So, maybe write what you know isn't such bad advice. I mean, everyone knows what they're passionate about, after all.

Friday, March 17, 2017

Review: Timekeeper by Tara Sim

Timekeeper by Tara Sim
Series: Timekeeper #1
Genre: Steampunk/LGBT
Add on Goodreads


Two o’clock was missing. 

In an alternate Victorian world controlled by clock towers, a damaged clock can fracture time—and a destroyed one can stop it completely.

It’s a truth that seventeen-year-old clock mechanic Danny Hart knows all too well; his father has been trapped in a Stopped town east of London for three years. Though Danny is a prodigy who can repair not only clockwork, but the very fabric of time, his fixation with staging a rescue is quickly becoming a concern to his superiors.

And so they assign him to Enfield, a town where the tower seems to be forever plagued with problems. Danny’s new apprentice both annoys and intrigues him, and though the boy is eager to work, he maintains a secretive distance. Danny soon discovers why: he is the tower’s clock spirit, a mythical being that oversees Enfield’s time. Though the boys are drawn together by their loneliness, Danny knows falling in love with a clock spirit is forbidden, and means risking everything he’s fought to achieve.

But when a series of bombings at nearby towers threaten to Stop more cities, Danny must race to prevent Enfield from becoming the next target or he’ll not only lose his father, but the boy he loves, forever.

Wednesday, March 15, 2017

T5W - Books I Feel Betrayed By

Top 5 Wednesday is a group on goodreads that you can find here. Every week - or less for some of us ;) - the members get together and post five books that pertain to a specific topic.

And the second of two topics this month that I just can't pass up. Why would I even not take the chance to talk about books that betrayed me? Why? I wouldn't. Ever. Warning: Here Be Spoilers!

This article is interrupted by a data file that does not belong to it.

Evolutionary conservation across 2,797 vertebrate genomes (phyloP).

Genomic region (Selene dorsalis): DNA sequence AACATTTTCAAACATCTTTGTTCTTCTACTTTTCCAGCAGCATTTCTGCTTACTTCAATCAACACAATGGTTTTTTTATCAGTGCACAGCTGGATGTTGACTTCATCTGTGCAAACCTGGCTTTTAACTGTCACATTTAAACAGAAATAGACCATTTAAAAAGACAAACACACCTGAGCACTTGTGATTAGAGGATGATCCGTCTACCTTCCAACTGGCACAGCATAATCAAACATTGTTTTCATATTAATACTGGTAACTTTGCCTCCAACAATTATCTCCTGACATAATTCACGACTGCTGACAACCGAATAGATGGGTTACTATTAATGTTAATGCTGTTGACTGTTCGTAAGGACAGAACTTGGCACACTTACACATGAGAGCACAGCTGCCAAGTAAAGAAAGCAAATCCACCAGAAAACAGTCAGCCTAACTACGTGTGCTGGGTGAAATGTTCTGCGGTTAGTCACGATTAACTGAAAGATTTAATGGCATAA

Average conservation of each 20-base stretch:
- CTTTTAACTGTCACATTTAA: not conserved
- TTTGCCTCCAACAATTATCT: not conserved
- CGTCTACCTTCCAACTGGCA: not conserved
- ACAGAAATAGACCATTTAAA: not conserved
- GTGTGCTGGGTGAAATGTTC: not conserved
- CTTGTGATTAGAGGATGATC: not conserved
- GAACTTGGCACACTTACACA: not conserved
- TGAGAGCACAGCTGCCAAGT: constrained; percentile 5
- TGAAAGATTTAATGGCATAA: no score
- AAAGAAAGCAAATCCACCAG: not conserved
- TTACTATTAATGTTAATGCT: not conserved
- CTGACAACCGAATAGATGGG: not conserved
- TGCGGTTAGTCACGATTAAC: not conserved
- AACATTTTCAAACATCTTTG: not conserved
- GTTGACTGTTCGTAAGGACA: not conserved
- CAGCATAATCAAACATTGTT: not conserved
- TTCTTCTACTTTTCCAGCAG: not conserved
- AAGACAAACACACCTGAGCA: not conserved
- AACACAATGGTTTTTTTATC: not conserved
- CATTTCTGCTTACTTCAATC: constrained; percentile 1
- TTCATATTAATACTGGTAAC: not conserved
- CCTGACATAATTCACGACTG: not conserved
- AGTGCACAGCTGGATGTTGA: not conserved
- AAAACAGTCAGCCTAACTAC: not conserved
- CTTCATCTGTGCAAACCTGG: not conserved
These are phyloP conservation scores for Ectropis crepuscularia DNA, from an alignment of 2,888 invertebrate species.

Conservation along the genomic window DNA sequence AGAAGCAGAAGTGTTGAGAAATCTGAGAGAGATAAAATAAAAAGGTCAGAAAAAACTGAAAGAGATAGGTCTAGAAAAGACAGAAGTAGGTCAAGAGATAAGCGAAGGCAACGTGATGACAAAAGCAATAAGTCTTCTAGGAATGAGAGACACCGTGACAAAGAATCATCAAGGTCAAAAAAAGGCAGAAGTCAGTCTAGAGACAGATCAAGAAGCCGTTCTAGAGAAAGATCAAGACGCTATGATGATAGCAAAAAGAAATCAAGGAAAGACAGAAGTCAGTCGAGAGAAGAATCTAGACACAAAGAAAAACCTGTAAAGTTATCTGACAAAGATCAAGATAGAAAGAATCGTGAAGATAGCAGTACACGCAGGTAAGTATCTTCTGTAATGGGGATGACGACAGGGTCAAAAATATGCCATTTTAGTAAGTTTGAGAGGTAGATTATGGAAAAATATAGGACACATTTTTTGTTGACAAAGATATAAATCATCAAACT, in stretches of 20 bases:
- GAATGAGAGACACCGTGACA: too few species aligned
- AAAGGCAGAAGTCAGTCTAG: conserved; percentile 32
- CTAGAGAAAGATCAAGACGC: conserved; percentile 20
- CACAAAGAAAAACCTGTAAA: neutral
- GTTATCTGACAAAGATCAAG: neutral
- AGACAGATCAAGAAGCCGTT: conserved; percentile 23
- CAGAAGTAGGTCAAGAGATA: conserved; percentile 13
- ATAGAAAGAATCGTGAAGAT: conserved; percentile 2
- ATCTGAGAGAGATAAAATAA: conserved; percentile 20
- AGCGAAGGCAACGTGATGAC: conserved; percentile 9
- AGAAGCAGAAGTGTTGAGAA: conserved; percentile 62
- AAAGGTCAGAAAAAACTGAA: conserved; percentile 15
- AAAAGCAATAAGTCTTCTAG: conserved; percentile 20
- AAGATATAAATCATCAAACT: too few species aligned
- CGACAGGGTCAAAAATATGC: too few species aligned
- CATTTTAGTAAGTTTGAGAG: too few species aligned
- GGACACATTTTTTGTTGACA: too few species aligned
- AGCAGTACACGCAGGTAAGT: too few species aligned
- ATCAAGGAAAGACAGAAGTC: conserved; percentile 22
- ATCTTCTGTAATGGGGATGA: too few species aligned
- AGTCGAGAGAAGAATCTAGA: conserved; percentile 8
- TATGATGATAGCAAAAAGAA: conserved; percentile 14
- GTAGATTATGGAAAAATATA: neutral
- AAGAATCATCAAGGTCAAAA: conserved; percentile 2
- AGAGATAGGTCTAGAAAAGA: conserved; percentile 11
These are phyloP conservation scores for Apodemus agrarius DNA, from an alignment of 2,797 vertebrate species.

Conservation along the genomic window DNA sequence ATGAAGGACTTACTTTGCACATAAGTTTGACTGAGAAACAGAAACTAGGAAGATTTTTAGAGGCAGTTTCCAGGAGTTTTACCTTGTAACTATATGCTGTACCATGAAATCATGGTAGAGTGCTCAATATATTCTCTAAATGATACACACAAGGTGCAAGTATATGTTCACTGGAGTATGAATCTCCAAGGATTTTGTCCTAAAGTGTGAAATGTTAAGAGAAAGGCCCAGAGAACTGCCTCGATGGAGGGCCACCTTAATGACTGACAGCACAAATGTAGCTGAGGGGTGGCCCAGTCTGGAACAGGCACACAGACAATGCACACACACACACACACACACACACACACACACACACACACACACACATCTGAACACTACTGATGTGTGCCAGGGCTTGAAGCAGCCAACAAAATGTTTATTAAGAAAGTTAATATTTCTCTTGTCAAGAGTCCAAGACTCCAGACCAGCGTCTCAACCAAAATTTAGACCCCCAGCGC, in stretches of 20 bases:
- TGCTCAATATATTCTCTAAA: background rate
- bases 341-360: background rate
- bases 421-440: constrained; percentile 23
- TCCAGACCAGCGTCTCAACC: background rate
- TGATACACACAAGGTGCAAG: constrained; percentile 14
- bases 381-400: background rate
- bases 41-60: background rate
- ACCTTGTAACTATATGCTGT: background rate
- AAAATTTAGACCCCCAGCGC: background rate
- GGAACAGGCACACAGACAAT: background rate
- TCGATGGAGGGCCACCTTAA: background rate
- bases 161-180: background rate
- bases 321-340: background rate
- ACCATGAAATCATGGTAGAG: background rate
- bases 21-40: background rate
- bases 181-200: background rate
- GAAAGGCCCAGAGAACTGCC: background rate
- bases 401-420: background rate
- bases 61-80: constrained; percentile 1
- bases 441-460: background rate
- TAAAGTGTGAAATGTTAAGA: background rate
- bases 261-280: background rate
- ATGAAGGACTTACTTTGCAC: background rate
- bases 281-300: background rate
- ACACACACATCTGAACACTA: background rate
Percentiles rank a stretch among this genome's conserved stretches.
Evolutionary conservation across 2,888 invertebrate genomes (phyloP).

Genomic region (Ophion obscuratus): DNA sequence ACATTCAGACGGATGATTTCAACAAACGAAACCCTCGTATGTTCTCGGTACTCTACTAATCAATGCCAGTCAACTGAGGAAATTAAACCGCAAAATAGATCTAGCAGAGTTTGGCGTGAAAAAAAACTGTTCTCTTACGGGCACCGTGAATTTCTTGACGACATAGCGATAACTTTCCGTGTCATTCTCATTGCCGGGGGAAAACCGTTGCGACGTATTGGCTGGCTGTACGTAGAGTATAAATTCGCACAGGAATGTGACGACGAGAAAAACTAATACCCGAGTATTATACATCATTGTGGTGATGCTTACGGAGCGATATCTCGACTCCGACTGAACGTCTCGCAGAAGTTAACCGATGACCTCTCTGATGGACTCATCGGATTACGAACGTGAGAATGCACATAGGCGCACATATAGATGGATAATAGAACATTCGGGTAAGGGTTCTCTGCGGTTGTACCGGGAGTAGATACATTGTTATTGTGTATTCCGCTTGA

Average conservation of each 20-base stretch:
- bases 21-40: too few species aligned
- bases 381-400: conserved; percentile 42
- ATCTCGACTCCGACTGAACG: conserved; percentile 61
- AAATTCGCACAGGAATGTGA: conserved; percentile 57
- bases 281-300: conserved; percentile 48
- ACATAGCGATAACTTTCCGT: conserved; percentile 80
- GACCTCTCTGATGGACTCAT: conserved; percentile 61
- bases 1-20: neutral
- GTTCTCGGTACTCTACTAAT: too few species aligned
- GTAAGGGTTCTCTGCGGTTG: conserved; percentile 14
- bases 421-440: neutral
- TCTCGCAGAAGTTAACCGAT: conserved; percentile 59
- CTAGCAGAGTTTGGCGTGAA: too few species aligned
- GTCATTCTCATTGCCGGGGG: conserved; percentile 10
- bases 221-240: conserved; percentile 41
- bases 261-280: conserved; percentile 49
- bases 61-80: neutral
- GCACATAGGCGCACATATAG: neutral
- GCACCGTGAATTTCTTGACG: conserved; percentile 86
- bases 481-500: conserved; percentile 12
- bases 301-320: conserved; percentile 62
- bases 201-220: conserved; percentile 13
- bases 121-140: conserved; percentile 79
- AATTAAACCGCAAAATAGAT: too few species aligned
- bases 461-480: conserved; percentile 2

Tuesday, March 14, 2017

Top Ten Books on My Spring TBR

Top Ten Tuesday is an original feature/weekly meme created at The Broke and the Bookish.

After a bit of a hiatus, TTT is now back. And, interestingly enough, the topic this week is Spring TBR. And here I am, haven't pulled together a TBR for the past two months. And, you know what? I like it. But, I can't deny that it'll be kinda nice having a bit more structure for the next couple months. (Let's just ignore the fact that I failed epically when it came to my Winter TBR, m'kay?)

Friday, March 10, 2017

Review: Starflight by Melissa Landers

Starflight by Melissa Landers
Series: Starflight #1
Genre: Sci-Fi
Add on Goodreads

Life in the outer realm is a lawless, dirty, hard existence, and Solara Brooks is hungry for it. Just out of the orphanage, she needs a fresh start in a place where nobody cares about the engine grease beneath her fingernails or the felony tattoos across her knuckles. She's so desperate to reach the realm that she's willing to indenture herself to Doran Spaulding, the rich and popular quarterback who made her life miserable all through high school, in exchange for passage aboard the spaceliner Zenith.

When a twist of fate lands them instead on the Banshee, a vessel of dubious repute, Doran learns he's been framed on Earth for conspiracy. As he pursues a set of mysterious coordinates rumored to hold the key to clearing his name, he and Solara must get past their enmity to work together and evade those out for their arrest. Life on the Banshee may be tumultuous, but as Solara and Doran are forced to question everything they once believed about their world—and each other—the ship becomes home, and the eccentric crew family. But what Solara and Doran discover on the mysterious Planet X has the power to not only alter their lives, but the existence of everyone in the universe...